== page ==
La Methode Naturelle

Kyrinov

Triple-Digit Post Count
Hey folks,

Through a recent interest in parkour work as a way to expand my training opportunities throughout the day I came across George Hebert's Methode Naturelle work which is the cultural foundation of parkour as far as I can tell. Fascinating guy, fascinating ideas that go well beyond the inevitable specialization/showoffing growing into the art. I remember when parkour was originally a thing that involved impressive running, climbing, jumping through the terrain...now it seems to have become about doing aerials off of everything more than the old "finding a path" of the original stuff. Hebert had a much larger vision still, incorporating parkour-like stuff with carrying, throwing, swimming and, of course, fighting. I've been dreaming of organizing such a course myself as I live in the ideal locale but lack the interested parties to make it a reality quite yet. Anyhow just thought I'd bring up his name and recommend checking him out as he's a must-read for the discerning physical culturalist.

Charles
 

Kyrinov

Triple-Digit Post Count
I just had to add my own rough translation of one section of his work - could be taken straight from SF writings.

On the value of physical training according to natural method:

"That the amount of work or effort able to be exerted is higher, this means greater tension and speed. Tension and speed are therefore the most important physical attributes."
 

Brad Banks

Double-Digit Post Count
Charles, with your interest, you'll probably enjoy the book 'Natural Born Heroes' by Christopher McDougall.
 

Phitom74

Second Post
Charles,

If interested, I have translated Georges Hébert's Practical Guide To Physical Education and broken it up into several sections, as in his book: the general explanation of the method and how to conduct a "complete" model session, then breaking down his fundamental drills for movement (arm, leg, trunk, suspended, hopping, breathing, etc.), then his functional drills (running, lifting, throwing, climbing, jumping etc., with 2 sections I have isolated: self-defense and now translating swimming).

You can find those by clicking HERE on Amazon Kindle (and btw, any iPhone or computer app allows you to read it without owning a Kindle). The hard copy paperback will be out imminently.
 

ali

Quadruple-Digit Post Count
Philippe, how interesting. I was going to buy it the other day! Movnat and erwan le corrè bases a vast chunk of the philosophy to Herbert. Is their a great difference? Do you know?
 

Kyrinov

Triple-Digit Post Count
Phillippe, merci bien mais etant Canadien j'en ai point besoin de traduction ;)

Bonne chance avec le bouquin!

Brad, I'll check it out for sure. What struck me so much about it is that these are ideas that I've slowly been converging on myself though had not defined or developed them nearly as well as Hebert. I've always naturally adapted a "methode naturelle" approach to my training for many years now. Long before I'd touched a kettlebell I used to supplement my martial arts training with sessions of carrying and throwing logs and rocks, digging holes, climbing trees and all sorts of natural pursuits. I couldn't afford a gym membership and didn't much like gyms so I've long been in the habit of working with nature by simple default. I'd even been dreaming of organizing a kind of methode naturelle course before I even knew the word - thought it would be fun to organize a kind of rucking/carrying course in my local area with various obstacles and specified points at which myself and my partner(s) would box or wrestle for a period of time before carrying on. I've done similar training before and I find it absolutely fantastic. When you bracket a combat session with other tiring physical tasks it immediately teaches your nervous system to be as efficient as possible...combative exercises in such conditions look very different from what one sees with well-rested sporting competitors. Suddenly classical martial arts systems begin to make an enormous amount of sense. No room for ego and inefficient movements when you start a round already sucking wind and know you've got a lot more of the same ahead of you.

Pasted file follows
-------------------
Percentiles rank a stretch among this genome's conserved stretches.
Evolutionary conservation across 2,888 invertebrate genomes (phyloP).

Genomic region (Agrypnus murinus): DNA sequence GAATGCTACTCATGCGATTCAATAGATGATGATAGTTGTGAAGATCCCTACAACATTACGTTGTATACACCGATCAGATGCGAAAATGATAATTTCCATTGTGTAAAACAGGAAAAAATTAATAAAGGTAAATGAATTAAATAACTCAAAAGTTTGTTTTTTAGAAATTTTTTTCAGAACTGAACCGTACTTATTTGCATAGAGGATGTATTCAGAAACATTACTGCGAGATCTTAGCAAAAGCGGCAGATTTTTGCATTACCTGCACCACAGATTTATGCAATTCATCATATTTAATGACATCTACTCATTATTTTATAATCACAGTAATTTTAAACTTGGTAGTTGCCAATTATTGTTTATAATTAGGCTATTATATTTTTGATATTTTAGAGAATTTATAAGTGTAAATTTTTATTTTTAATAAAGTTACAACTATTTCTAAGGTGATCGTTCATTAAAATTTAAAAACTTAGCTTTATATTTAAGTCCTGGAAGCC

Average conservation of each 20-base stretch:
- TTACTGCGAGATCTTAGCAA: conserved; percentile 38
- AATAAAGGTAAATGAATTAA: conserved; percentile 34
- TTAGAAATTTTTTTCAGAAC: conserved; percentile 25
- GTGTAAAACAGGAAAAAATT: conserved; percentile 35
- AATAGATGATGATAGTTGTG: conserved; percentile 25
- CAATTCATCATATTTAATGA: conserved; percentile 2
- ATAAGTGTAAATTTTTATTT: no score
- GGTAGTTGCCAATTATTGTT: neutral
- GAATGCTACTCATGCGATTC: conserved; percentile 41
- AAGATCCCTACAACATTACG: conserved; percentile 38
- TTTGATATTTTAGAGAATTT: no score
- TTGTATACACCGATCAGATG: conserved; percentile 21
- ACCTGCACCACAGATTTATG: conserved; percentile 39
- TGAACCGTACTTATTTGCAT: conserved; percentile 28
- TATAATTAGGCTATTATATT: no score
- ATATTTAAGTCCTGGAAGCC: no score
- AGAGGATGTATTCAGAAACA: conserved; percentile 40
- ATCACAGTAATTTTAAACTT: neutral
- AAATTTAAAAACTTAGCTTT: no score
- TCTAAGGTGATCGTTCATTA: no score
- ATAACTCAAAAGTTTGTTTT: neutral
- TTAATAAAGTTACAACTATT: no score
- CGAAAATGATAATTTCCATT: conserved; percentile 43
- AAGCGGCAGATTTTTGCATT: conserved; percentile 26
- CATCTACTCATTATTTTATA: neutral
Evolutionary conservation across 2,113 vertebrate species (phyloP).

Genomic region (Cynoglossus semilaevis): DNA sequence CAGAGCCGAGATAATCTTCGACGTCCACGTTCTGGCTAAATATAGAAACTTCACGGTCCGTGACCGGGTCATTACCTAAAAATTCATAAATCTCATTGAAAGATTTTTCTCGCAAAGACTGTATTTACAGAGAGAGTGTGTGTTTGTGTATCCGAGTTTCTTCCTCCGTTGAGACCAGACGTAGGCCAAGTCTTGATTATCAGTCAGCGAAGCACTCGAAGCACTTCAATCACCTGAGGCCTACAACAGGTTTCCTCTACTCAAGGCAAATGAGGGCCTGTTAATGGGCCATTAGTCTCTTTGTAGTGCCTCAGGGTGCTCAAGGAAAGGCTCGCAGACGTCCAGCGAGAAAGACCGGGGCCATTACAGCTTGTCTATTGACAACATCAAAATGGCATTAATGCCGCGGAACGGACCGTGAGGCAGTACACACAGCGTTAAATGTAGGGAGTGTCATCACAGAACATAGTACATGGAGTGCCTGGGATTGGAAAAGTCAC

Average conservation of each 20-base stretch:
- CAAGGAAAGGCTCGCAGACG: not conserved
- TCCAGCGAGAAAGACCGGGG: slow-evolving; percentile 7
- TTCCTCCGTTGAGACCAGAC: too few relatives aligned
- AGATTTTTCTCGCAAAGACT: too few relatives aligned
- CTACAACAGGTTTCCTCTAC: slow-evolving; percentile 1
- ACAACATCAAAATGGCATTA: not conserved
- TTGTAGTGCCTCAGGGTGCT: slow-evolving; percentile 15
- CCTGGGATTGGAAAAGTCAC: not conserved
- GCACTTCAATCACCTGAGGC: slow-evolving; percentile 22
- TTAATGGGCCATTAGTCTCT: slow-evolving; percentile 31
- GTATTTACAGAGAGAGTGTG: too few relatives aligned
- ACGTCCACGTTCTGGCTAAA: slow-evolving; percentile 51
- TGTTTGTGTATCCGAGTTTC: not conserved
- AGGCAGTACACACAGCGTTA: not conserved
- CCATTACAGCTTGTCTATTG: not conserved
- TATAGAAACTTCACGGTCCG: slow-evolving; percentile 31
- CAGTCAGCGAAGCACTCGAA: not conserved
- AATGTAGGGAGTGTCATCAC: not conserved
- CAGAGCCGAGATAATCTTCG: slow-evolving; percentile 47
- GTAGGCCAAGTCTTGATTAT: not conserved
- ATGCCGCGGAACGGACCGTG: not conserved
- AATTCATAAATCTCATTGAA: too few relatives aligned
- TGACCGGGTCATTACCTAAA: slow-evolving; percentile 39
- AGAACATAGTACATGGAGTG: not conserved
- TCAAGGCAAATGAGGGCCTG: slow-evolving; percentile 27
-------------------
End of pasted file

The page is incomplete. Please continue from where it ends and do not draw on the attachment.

Phitom74

Second Post
Allistair,

Indeed, Erwan bases a lot of his stuff on Hébert and others. He told me he updated the information, though one would argue that movement is movement and personalization is about marketing maybe too. I only had a brief conversation, and he is a charismatic spokesperson for MovNat. Hébert's guide is really good at breaking things down, which is the value of a system, a method. Easy to understand and implement, no pretension, it is a solid link between movement fundamentals, function and session organization. I can't speak for MovNat, as I trained with elements of it in its infancy back in 2008, and carefully focused on Hébert's work to give it a faithful translation, without bias, at the prompting of Dr Ed Thomas, with whom I had another conversation today about it.
It's history, fitness and knowing where we come from helps us get to where we need to be.
 

ali

Quadruple-Digit Post Count
Philippe, thank you. Looks like I'll be popping into amazon for some more reading material.
 
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